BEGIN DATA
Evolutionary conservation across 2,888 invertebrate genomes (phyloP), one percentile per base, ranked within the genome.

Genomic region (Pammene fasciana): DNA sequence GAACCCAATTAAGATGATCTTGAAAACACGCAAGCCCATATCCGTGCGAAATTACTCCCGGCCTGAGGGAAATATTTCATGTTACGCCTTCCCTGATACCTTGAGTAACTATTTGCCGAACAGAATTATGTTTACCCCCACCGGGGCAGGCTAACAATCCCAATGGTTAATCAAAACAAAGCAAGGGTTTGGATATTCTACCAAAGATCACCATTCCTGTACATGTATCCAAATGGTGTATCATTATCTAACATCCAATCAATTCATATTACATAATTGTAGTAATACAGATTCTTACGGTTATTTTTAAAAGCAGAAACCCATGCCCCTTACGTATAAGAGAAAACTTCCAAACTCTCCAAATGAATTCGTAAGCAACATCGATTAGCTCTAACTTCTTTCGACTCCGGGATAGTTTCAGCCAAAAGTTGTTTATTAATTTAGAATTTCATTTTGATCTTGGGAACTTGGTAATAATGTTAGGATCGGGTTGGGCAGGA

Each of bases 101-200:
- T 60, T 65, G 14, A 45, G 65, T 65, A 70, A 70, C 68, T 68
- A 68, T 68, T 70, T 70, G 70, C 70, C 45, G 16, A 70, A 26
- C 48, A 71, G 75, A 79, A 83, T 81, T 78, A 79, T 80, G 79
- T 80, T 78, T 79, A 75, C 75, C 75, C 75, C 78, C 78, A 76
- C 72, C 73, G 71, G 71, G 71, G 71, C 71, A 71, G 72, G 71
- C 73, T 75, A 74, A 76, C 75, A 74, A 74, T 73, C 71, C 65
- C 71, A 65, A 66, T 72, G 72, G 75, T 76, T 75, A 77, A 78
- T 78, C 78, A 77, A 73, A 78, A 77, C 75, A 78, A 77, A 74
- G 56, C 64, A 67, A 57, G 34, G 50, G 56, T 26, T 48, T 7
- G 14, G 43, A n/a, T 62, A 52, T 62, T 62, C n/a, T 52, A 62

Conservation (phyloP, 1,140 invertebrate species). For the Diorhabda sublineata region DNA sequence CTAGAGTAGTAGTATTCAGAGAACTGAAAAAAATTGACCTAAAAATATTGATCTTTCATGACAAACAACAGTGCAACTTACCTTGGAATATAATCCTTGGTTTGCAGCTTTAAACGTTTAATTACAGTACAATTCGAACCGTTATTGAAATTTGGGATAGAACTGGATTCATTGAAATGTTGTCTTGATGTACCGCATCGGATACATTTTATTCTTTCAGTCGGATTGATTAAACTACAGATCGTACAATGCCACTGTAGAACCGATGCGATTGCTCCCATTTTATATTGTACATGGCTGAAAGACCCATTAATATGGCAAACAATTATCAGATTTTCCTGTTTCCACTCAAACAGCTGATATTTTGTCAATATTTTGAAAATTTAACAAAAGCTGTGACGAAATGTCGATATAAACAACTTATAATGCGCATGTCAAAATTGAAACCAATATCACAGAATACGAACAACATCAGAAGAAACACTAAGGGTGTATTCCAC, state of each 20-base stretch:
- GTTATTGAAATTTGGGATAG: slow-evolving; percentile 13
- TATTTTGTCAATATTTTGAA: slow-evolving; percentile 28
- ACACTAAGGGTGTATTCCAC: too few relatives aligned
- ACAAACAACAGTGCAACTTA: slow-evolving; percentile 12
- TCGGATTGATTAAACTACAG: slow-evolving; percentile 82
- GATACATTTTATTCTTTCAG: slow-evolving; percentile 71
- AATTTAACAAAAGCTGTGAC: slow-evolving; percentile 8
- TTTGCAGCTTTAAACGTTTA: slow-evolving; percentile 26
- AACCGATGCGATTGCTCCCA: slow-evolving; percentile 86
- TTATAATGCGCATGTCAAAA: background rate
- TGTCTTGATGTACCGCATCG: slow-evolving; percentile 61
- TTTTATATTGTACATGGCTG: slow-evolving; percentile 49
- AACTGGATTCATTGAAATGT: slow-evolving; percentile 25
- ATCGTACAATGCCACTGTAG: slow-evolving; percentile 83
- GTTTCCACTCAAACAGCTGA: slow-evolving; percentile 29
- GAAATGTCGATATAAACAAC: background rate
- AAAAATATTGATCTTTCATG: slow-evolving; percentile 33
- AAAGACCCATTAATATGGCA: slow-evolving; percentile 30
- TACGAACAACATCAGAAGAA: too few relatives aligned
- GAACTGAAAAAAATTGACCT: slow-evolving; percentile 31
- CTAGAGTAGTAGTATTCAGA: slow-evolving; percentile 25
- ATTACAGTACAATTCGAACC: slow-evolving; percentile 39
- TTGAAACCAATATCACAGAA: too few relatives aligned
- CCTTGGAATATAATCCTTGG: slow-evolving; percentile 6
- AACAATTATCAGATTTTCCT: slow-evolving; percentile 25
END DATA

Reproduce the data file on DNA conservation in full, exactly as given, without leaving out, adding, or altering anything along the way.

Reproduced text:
Evolutionary conservation across 2,888 invertebrate genomes (phyloP), one percentile per base, ranked within the genome.

Genomic region (Pammene fasciana): DNA sequence GAACCCAATTAAGATGATCTTGAAAACACGCAAGCCCATATCCGTGCGAAATTACTCCCGGCCTGAGGGAAATATTTCATGTTACGCCTTCCCTGATACCTTGAGTAACTATTTGCCGAACAGAATTATGTTTACCCCCACCGGGGCAGGCTAACAATCCCAATGGTTAATCAAAACAAAGCAAGGGTTTGGATATTCTACCAAAGATCACCATTCCTGTACATGTATCCAAATGGTGTATCATTATCTAACATCCAATCAATTCATATTACATAATTGTAGTAATACAGATTCTTACGGTTATTTTTAAAAGCAGAAACCCATGCCCCTTACGTATAAGAGAAAACTTCCAAACTCTCCAAATGAATTCGTAAGCAACATCGATTAGCTCTAACTTCTTTCGACTCCGGGATAGTTTCAGCCAAAAGTTGTTTATTAATTTAGAATTTCATTTTGATCTTGGGAACTTGGTAATAATGTTAGGATCGGGTTGGGCAGGA

Each of bases 101-200:
- T 60, T 65, G 14, A 45, G 65, T 65, A 70, A 70, C 68, T 68
- A 68, T 68, T 70, T 70, G 70, C 70, C 45, G 16, A 70, A 26
- C 48, A 71, G 75, A 79, A 83, T 81, T 78, A 79, T 80, G 79
- T 80, T 78, T 79, A 75, C 75, C 75, C 75, C 78, C 78, A 76
- C 72, C 73, G 71, G 71, G 71, G 71, C 71, A 71, G 72, G 71
- C 73, T 75, A 74, A 76, C 75, A 74, A 74, T 73, C 71, C 65
- C 71, A 65, A 66, T 72, G 72, G 75, T 76, T 75, A 77, A 78
- T 78, C 78, A 77, A 73, A 78, A 77, C 75, A 78, A 77, A 74
- G 56, C 64, A 67, A 57, G 34, G 50, G 56, T 26, T 48, T 7
- G 14, G 43, A n/a, T 62, A 52, T 62, T 62, C n/a, T 52, A 62

Conservation (phyloP, 1,140 invertebrate species). For the Diorhabda sublineata region DNA sequence CTAGAGTAGTAGTATTCAGAGAACTGAAAAAAATTGACCTAAAAATATTGATCTTTCATGACAAACAACAGTGCAACTTACCTTGGAATATAATCCTTGGTTTGCAGCTTTAAACGTTTAATTACAGTACAATTCGAACCGTTATTGAAATTTGGGATAGAACTGGATTCATTGAAATGTTGTCTTGATGTACCGCATCGGATACATTTTATTCTTTCAGTCGGATTGATTAAACTACAGATCGTACAATGCCACTGTAGAACCGATGCGATTGCTCCCATTTTATATTGTACATGGCTGAAAGACCCATTAATATGGCAAACAATTATCAGATTTTCCTGTTTCCACTCAAACAGCTGATATTTTGTCAATATTTTGAAAATTTAACAAAAGCTGTGACGAAATGTCGATATAAACAACTTATAATGCGCATGTCAAAATTGAAACCAATATCACAGAATACGAACAACATCAGAAGAAACACTAAGGGTGTATTCCAC, state of each 20-base stretch:
- GTTATTGAAATTTGGGATAG: slow-evolving; percentile 13
- TATTTTGTCAATATTTTGAA: slow-evolving; percentile 28
- ACACTAAGGGTGTATTCCAC: too few relatives aligned
- ACAAACAACAGTGCAACTTA: slow-evolving; percentile 12
- TCGGATTGATTAAACTACAG: slow-evolving; percentile 82
- GATACATTTTATTCTTTCAG: slow-evolving; percentile 71
- AATTTAACAAAAGCTGTGAC: slow-evolving; percentile 8
- TTTGCAGCTTTAAACGTTTA: slow-evolving; percentile 26
- AACCGATGCGATTGCTCCCA: slow-evolving; percentile 86
- TTATAATGCGCATGTCAAAA: background rate
- TGTCTTGATGTACCGCATCG: slow-evolving; percentile 61
- TTTTATATTGTACATGGCTG: slow-evolving; percentile 49
- AACTGGATTCATTGAAATGT: slow-evolving; percentile 25
- ATCGTACAATGCCACTGTAG: slow-evolving; percentile 83
- GTTTCCACTCAAACAGCTGA: slow-evolving; percentile 29
- GAAATGTCGATATAAACAAC: background rate
- AAAAATATTGATCTTTCATG: slow-evolving; percentile 33
- AAAGACCCATTAATATGGCA: slow-evolving; percentile 30
- TACGAACAACATCAGAAGAA: too few relatives aligned
- GAACTGAAAAAAATTGACCT: slow-evolving; percentile 31
- CTAGAGTAGTAGTATTCAGA: slow-evolving; percentile 25
- ATTACAGTACAATTCGAACC: slow-evolving; percentile 39
- TTGAAACCAATATCACAGAA: too few relatives aligned
- CCTTGGAATATAATCCTTGG: slow-evolving; percentile 6
- AACAATTATCAGATTTTCCT: slow-evolving; percentile 25